INTERVIEW WITH CARLOS AGULLÓ
Más que plata is your third collaboration with the Royal Gymnastics Federation. How did this project come up?
I have a history of collaborating with the Federation. We made El sueño de volar, which was very popular, and then A ritmo de Río, for the Olympic Games. The Federation also had a history of collaborating with Iberdrola and that is why the possibility of doing a social project with the rhythmic gymnasts came up. They included me in the conversation and between us we looked at what the possibilities were.
You are used to filming far from Spain but what was it like to film in Pune?
In Complot para la paz and other documentaries I had filmed in a number of countries, but I had never been to India. I was aware that not all the gymnasts spoke English and that was a risk, but I also knew that at the visual level the country was going to give us a wealth of experiences.
Two cultures, two languages and one passion. Did sport become the universal language during filming?
Absolutely. I arrived a couple of days before the Spanish gymnasts and in truth there was little connection between the assistant director and me and the Indian girls. But, suddenly, the Spanish girls arrived and in an hour they were friends and talking about all the things they had in common.
The week that the gymnasts had together became a time for learning from each other. What lesson did they take away?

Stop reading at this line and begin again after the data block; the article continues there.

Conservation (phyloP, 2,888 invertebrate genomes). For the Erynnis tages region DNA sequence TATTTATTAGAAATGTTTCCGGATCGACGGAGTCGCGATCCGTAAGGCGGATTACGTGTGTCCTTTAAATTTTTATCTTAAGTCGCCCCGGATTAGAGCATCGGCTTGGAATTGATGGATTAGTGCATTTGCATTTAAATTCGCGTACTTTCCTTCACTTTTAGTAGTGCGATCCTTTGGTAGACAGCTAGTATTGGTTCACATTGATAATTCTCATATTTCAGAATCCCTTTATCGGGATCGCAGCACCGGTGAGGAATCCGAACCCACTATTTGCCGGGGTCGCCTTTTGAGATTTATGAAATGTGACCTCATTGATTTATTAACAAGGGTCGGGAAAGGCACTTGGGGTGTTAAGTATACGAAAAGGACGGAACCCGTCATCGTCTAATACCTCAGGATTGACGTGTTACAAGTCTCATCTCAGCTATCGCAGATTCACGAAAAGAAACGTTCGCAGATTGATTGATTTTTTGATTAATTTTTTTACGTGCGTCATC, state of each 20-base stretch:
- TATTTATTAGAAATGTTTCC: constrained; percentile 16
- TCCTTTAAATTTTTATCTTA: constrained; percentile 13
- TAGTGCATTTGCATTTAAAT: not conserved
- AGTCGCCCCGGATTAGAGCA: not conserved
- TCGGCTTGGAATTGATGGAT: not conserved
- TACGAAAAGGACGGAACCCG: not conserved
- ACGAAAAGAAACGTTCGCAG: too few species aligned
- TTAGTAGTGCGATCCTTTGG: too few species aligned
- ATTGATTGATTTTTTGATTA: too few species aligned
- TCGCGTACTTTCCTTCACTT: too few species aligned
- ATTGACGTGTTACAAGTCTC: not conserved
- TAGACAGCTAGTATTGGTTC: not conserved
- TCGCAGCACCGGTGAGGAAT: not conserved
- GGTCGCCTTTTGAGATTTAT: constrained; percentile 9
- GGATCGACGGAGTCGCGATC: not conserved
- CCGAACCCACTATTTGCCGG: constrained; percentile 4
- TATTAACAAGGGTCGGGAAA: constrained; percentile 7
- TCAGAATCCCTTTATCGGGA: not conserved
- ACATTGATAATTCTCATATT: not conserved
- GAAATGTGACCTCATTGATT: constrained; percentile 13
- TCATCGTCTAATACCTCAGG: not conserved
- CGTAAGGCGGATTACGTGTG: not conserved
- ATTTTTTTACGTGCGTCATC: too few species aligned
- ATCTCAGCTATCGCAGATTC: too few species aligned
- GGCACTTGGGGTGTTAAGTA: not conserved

Originally, the idea was that the Spanish girls would teach the Indian girls rhythmic gymnastic training techniques, but in the end it was the Indian girls who gave them a lesson on how to have fun with few resources.
And what lesson did you take away?
Well, the way they have over there — I do not know if it is because of the lack of resources — of living in the here and now, that viewpoint of valuing the process more than the results. That is why Más que plata is about how there are things in life that are much more important than winning silver medals.
During this project you spent many hours with the Spanish gymnasts who won silver in Rio. What are they like when you are dealing with them personally?
Very approachable. Just before this, I had filmed a project called Six dreams with elite footballers and, of course, that is a different universe. They live in a kind of bubble, not like these girls, who live a regular life, travel by public transport. They are very normal people.
Torn carpets, concrete floors... What was the reaction of the Spanish gymnasts when they saw the conditions their counterparts train in?
At the beginning they were startled because they are used to a padded floor and the Indian girls train on a torn carpet on concrete floor. But when they started to take out the gifts that they had brought from Spain — toe caps, balls and clubs — the sadness turned to emotion on seeing the faces of the girls.
You left Spain with a script. Did it change much during your stay in Pune when you saw the closeness between the gymnasts?